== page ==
To mark Veterans Day, we asked some of our volunteers who have served in America’s armed forces to share why they give their time to today’s troops by helping the USO. Here is one of their stories.
As an 18 year old who was new to the Air Force, I remember my first trip back home to see my parents. This was an East Coast to West Coast trip. Like most of us traveling, I got delayed when changing aircraft and was stuck at a major airport for several hours. What was I supposed to do?
New at traveling and on a strict budget, I wandered around the airport. As I passed a room in the terminal with a sign over the doorway reading “USO,” I remembered hearing about how the organization supported troops and their families and I decided that I needed to check the place out.
When I entered the room I was met by two of the nicest people. Both the man and woman were senior in years, but what smiles they had. They asked me what branch of service I was in, where I was from and where was I going. They made me feel right at home.
Even better, they gave me free cookies and soda. I say again: free cookies and soda! I was escorted to a place where I could sit and watch a movie while waiting for my flight. I kept thinking to myself “Is this how VIPs travel?” The time flew by and, before I knew it, it was time to depart. The two USO volunteers said goodbye with a smile and thanked me for my service. How nice.
I couldn’t wait to tell my parents back in Oregon about my trip, especially the USO. My dad, a retired Marine, explained to me that the USO is everywhere and there to support us troops and our families. In my 28 years of active duty, I got the privilege to travel everywhere, some fun places and some not-so-fun places. The one constant to all my travels was the USO. My dad was right: they are everywhere.
While on active duty, I did my share of volunteer work from squadron booster clubs to fundraisers. After I retired, I became so wrapped up in establishing my new career that I had no time to spare. But after my first few years of military retirement, I found myself longing for an opportunity to get involved—to volunteer for something worthy and give back a little of the blessings I have received. My first thought was of those two people at the airport USO lounge those many years ago and how welcome they made me feel. What better thing to do than to volunteer with the USO, an organization dedicated to supporting our troops and their families?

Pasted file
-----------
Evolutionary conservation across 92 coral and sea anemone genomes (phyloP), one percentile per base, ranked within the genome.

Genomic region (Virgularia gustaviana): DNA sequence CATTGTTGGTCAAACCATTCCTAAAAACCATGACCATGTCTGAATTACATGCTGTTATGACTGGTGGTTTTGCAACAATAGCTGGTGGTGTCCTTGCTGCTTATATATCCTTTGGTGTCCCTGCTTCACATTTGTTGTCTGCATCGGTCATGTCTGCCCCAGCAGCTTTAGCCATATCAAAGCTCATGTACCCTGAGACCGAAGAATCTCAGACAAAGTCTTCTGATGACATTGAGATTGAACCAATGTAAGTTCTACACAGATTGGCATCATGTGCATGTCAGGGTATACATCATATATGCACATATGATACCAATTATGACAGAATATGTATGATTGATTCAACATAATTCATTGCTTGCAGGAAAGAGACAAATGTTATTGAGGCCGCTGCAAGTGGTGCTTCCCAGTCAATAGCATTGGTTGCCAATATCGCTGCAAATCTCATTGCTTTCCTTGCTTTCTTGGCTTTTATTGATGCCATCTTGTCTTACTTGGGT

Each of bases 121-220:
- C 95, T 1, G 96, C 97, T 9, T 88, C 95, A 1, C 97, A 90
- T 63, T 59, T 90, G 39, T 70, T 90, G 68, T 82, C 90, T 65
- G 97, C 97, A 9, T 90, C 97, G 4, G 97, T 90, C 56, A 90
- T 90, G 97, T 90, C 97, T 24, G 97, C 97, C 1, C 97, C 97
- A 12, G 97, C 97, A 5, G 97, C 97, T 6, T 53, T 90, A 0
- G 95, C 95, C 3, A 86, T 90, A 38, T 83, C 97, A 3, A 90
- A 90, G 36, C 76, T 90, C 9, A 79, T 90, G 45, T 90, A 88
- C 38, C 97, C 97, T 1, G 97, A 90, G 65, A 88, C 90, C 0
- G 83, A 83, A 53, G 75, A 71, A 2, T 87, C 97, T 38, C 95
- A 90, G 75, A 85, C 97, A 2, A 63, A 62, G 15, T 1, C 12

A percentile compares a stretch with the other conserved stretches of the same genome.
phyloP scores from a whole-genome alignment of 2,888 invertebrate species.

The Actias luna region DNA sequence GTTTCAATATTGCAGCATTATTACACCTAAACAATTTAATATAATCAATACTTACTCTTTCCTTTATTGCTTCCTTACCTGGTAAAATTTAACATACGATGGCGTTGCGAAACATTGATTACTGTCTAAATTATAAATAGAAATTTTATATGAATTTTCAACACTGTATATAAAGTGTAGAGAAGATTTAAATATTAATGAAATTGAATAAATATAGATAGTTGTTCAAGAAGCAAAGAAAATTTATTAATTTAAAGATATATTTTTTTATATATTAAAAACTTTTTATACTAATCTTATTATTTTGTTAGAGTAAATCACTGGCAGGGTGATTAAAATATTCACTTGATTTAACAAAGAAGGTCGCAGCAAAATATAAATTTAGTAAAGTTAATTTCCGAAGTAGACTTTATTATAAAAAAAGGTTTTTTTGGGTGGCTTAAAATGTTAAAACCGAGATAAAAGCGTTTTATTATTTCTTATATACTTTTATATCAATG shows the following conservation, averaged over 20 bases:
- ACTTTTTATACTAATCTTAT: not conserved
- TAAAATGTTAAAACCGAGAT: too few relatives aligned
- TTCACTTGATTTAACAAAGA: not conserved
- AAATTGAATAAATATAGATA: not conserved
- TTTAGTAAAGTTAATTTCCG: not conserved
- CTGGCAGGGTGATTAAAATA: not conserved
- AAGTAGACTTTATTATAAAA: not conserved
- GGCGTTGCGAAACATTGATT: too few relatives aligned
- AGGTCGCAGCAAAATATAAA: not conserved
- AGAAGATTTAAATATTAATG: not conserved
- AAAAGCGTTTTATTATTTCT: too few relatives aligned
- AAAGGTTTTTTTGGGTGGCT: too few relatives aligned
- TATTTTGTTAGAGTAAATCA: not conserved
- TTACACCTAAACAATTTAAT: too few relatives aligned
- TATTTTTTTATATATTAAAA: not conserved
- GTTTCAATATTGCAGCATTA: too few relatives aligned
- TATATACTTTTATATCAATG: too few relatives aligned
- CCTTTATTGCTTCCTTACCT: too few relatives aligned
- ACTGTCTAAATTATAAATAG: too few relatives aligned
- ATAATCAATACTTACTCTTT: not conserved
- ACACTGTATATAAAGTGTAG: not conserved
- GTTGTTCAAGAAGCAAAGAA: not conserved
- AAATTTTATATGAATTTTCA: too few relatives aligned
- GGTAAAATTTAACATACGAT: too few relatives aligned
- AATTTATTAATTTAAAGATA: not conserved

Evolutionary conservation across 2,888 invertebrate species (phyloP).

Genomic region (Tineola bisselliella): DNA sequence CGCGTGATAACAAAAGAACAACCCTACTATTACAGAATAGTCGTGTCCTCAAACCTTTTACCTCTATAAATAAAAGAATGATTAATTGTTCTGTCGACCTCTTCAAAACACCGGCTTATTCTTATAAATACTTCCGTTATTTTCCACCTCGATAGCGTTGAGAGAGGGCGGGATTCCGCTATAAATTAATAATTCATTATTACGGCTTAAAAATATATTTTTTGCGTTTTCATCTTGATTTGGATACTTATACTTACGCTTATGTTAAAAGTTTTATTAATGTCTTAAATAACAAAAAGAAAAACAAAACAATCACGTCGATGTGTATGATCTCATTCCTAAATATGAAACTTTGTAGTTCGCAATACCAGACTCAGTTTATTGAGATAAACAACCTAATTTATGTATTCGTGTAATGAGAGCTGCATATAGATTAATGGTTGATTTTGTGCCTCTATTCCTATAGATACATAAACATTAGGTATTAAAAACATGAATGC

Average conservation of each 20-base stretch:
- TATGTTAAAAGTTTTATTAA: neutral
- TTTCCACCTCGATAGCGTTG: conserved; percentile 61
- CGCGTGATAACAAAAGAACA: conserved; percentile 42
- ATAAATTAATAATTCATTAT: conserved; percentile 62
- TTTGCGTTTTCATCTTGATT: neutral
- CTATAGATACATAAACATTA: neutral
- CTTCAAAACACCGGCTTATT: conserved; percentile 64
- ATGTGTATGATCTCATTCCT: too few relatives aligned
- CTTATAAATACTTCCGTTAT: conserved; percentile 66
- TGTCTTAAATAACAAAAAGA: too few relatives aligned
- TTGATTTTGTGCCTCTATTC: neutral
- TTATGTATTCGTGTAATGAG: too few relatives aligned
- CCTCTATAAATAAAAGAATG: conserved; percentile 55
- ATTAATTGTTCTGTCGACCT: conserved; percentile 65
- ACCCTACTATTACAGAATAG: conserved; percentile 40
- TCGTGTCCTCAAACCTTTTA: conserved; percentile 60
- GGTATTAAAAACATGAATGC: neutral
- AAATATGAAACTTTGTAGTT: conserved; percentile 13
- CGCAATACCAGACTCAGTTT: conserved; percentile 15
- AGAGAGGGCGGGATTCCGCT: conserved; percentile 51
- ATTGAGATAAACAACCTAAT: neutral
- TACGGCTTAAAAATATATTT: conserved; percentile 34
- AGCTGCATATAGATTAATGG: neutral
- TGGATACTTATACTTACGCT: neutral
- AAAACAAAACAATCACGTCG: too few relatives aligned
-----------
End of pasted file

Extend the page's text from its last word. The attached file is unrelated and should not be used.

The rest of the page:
I have been blessed to work with an awesome group of USO volunteers, all of whom are always looking for how can we better support our troops and their families. As I volunteer for events or at the USO lounge at the Dover Air Force Base passenger terminal, I am taken back by all the stories I hear from the troops, their families, the retirees and the other volunteers. I couldn’t imagine not giving some of my personal time to support such a great organization.
—Ron Collins USO Delaware volunteer
More from the USO
Nov 16, 2016
‘You Just Feel at Peace’: How USO North Carolina - Jacksonville’s Beirut Room Serves as a Space for Reflection and Healing
In light of the deep impact the 1983 Beirut bombing had on the Jacksonville community over the years, the USO center, with help from Lowe’s Home Improvement, created a special room in its center to honor the victims, survivors and family members affected by the bombing. The space – known as the “Beirut Room” by center staff and volunteers – features a granite wall monument, stained glass angels and several other photos and mementos memorializing those killed in the bombing.
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